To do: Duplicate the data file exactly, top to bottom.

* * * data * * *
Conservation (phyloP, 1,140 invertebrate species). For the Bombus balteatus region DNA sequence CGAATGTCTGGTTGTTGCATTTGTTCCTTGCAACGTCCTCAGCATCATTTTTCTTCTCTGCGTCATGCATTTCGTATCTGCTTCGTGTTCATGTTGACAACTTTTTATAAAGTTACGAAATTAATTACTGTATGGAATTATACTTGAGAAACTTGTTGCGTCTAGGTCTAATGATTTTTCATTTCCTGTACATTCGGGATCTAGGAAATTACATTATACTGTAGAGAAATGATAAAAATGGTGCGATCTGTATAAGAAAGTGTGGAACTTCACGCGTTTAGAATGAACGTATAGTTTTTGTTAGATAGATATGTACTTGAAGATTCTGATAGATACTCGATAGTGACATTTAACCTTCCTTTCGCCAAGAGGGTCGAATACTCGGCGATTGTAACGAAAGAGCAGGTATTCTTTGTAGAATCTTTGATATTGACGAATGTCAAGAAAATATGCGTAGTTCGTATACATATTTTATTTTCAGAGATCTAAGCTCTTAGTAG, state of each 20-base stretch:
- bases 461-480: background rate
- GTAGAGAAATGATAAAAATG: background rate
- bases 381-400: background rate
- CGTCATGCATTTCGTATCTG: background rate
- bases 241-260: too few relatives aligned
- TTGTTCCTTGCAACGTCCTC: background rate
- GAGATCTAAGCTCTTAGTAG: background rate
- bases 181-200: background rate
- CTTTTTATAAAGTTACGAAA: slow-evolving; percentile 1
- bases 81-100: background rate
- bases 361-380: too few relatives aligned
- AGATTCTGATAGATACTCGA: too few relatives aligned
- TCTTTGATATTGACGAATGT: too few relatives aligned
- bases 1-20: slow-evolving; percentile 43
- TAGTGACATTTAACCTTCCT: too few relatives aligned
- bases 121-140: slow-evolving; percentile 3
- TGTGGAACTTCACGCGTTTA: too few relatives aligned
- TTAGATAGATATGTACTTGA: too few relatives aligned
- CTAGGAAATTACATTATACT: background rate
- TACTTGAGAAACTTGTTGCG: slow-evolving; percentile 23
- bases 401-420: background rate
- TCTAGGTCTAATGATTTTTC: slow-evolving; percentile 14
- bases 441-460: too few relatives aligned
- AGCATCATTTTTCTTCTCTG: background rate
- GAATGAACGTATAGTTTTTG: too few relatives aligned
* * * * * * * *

Conservation (phyloP, 1,140 invertebrate species). For the Bombus balteatus region DNA sequence CGAATGTCTGGTTGTTGCATTTGTTCCTTGCAACGTCCTCAGCATCATTTTTCTTCTCTGCGTCATGCATTTCGTATCTGCTTCGTGTTCATGTTGACAACTTTTTATAAAGTTACGAAATTAATTACTGTATGGAATTATACTTGAGAAACTTGTTGCGTCTAGGTCTAATGATTTTTCATTTCCTGTACATTCGGGATCTAGGAAATTACATTATACTGTAGAGAAATGATAAAAATGGTGCGATCTGTATAAGAAAGTGTGGAACTTCACGCGTTTAGAATGAACGTATAGTTTTTGTTAGATAGATATGTACTTGAAGATTCTGATAGATACTCGATAGTGACATTTAACCTTCCTTTCGCCAAGAGGGTCGAATACTCGGCGATTGTAACGAAAGAGCAGGTATTCTTTGTAGAATCTTTGATATTGACGAATGTCAAGAAAATATGCGTAGTTCGTATACATATTTTATTTTCAGAGATCTAAGCTCTTAGTAG, state of each 20-base stretch:
- bases 461-480: background rate
- GTAGAGAAATGATAAAAATG: background rate
- bases 381-400: background rate
- CGTCATGCATTTCGTATCTG: background rate
- bases 241-260: too few relatives aligned
- TTGTTCCTTGCAACGTCCTC: background rate
- GAGATCTAAGCTCTTAGTAG: background rate
- bases 181-200: background rate
- CTTTTTATAAAGTTACGAAA: slow-evolving; percentile 1
- bases 81-100: background rate
- bases 361-380: too few relatives aligned
- AGATTCTGATAGATACTCGA: too few relatives aligned
- TCTTTGATATTGACGAATGT: too few relatives aligned
- bases 1-20: slow-evolving; percentile 43
- TAGTGACATTTAACCTTCCT: too few relatives aligned
- bases 121-140: slow-evolving; percentile 3
- TGTGGAACTTCACGCGTTTA: too few relatives aligned
- TTAGATAGATATGTACTTGA: too few relatives aligned
- CTAGGAAATTACATTATACT: background rate
- TACTTGAGAAACTTGTTGCG: slow-evolving; percentile 23
- bases 401-420: background rate
- TCTAGGTCTAATGATTTTTC: slow-evolving; percentile 14
- bases 441-460: too few relatives aligned
- AGCATCATTTTTCTTCTCTG: background rate
- GAATGAACGTATAGTTTTTG: too few relatives aligned